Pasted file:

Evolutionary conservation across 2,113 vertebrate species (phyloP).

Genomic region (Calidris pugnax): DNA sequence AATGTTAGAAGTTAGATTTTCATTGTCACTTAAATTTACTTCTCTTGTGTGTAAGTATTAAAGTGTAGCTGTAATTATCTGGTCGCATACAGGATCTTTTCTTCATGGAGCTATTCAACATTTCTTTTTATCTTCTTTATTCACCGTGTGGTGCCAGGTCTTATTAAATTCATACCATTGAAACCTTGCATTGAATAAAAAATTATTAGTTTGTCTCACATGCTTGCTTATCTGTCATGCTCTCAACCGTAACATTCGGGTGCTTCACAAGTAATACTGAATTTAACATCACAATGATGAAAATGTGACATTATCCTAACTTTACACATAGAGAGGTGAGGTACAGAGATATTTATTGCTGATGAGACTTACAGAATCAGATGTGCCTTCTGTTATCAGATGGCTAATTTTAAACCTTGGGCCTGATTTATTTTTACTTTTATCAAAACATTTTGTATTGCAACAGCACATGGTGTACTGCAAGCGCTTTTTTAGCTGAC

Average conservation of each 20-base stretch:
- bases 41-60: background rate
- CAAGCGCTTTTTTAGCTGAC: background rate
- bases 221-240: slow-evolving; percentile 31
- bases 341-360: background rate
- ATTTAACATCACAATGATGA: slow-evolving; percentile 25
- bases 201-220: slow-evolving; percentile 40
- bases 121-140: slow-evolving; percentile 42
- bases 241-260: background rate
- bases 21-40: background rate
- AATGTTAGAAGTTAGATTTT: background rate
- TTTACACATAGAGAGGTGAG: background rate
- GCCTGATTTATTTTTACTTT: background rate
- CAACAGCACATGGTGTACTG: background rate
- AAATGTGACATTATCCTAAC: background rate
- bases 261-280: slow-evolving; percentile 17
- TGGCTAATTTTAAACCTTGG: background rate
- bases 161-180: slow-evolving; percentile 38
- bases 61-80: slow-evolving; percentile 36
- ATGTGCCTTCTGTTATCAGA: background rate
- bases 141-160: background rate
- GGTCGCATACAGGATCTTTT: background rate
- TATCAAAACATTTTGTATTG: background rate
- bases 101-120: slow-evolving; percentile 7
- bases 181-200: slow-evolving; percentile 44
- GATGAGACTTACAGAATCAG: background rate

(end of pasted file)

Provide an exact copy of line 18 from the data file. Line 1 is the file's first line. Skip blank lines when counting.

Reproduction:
- bases 261-280: slow-evolving; percentile 17